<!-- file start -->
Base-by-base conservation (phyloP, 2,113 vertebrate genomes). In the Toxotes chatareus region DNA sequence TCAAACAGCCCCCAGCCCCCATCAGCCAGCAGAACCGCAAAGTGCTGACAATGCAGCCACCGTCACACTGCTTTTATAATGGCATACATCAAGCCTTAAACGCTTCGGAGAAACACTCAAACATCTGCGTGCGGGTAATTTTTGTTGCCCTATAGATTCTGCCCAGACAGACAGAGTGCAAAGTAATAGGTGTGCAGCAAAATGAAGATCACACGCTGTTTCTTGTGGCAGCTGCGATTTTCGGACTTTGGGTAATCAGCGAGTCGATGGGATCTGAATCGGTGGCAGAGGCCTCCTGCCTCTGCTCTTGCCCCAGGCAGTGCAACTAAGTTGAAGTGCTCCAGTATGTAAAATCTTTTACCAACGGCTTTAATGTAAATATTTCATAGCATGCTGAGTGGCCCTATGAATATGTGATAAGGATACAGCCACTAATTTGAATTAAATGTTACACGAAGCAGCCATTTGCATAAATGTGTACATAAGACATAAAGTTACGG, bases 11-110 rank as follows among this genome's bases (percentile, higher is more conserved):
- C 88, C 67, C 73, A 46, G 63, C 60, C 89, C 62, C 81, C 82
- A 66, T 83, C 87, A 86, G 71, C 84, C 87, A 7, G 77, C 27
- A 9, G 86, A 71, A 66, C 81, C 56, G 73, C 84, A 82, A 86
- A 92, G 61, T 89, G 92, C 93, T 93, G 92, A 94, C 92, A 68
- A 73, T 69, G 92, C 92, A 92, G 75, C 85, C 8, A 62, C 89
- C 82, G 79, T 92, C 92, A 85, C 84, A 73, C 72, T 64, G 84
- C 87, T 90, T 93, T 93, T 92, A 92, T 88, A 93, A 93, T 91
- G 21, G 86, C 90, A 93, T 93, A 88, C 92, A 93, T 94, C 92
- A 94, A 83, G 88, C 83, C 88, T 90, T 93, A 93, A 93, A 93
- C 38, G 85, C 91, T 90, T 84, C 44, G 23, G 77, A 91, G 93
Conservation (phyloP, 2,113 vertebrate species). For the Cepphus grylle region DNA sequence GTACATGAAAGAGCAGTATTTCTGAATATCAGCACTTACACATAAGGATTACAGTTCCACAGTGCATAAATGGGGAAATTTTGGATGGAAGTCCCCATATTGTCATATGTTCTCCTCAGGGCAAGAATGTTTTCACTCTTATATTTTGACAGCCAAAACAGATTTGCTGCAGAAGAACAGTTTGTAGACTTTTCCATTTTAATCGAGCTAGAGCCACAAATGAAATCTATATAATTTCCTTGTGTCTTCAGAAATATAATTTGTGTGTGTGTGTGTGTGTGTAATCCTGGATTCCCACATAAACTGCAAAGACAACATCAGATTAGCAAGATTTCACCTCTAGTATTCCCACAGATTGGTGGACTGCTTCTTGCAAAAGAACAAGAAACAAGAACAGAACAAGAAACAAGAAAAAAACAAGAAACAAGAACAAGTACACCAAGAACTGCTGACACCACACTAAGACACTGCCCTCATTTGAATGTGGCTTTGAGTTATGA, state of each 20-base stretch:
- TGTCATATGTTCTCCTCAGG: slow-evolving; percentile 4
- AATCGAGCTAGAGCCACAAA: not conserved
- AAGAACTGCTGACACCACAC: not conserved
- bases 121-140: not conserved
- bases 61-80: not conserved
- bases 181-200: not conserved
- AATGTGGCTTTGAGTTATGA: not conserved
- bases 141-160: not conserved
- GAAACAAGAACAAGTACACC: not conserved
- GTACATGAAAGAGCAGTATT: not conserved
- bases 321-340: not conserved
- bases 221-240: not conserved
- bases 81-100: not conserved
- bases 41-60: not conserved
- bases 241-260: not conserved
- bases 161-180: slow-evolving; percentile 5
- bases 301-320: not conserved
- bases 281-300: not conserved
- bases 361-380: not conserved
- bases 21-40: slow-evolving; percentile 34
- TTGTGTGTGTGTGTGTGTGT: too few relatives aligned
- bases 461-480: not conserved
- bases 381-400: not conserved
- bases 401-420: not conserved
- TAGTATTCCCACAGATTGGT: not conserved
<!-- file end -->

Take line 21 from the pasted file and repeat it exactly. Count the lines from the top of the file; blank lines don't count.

- GAAACAAGAACAAGTACACC: not conserved